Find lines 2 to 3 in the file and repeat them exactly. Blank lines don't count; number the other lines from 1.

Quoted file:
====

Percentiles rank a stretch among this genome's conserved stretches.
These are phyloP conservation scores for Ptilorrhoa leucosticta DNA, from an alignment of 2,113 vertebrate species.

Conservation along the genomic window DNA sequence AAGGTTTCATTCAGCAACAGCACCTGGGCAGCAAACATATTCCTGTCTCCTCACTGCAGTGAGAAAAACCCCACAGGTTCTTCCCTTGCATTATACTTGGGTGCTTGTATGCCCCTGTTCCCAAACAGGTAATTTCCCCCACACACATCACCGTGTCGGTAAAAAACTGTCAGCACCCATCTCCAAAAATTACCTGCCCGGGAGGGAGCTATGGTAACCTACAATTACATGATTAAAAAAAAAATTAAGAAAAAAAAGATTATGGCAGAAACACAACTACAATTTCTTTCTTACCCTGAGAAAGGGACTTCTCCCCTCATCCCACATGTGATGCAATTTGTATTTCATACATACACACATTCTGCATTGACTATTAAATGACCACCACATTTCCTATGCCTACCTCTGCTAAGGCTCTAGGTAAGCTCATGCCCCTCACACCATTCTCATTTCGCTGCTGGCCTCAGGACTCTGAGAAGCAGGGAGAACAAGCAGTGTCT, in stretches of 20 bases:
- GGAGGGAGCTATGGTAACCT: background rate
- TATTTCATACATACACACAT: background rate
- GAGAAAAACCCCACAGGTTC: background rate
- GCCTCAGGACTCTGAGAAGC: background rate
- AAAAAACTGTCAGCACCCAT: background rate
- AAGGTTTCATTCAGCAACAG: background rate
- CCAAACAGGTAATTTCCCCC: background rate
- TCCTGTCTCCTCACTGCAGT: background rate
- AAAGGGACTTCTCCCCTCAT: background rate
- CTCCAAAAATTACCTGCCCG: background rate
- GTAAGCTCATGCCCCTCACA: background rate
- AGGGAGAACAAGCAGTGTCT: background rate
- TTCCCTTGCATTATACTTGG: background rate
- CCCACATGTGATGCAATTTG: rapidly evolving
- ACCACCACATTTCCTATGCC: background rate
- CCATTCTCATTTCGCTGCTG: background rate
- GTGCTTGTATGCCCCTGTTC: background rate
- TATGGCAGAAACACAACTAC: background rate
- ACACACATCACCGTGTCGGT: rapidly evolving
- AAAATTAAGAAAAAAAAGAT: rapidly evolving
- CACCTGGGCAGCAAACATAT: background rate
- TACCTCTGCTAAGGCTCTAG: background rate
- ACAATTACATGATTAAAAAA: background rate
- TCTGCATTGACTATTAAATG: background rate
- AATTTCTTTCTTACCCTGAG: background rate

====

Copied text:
These are phyloP conservation scores for Ptilorrhoa leucosticta DNA, from an alignment of 2,113 vertebrate species.

Conservation along the genomic window DNA sequence AAGGTTTCATTCAGCAACAGCACCTGGGCAGCAAACATATTCCTGTCTCCTCACTGCAGTGAGAAAAACCCCACAGGTTCTTCCCTTGCATTATACTTGGGTGCTTGTATGCCCCTGTTCCCAAACAGGTAATTTCCCCCACACACATCACCGTGTCGGTAAAAAACTGTCAGCACCCATCTCCAAAAATTACCTGCCCGGGAGGGAGCTATGGTAACCTACAATTACATGATTAAAAAAAAAATTAAGAAAAAAAAGATTATGGCAGAAACACAACTACAATTTCTTTCTTACCCTGAGAAAGGGACTTCTCCCCTCATCCCACATGTGATGCAATTTGTATTTCATACATACACACATTCTGCATTGACTATTAAATGACCACCACATTTCCTATGCCTACCTCTGCTAAGGCTCTAGGTAAGCTCATGCCCCTCACACCATTCTCATTTCGCTGCTGGCCTCAGGACTCTGAGAAGCAGGGAGAACAAGCAGTGTCT, in stretches of 20 bases: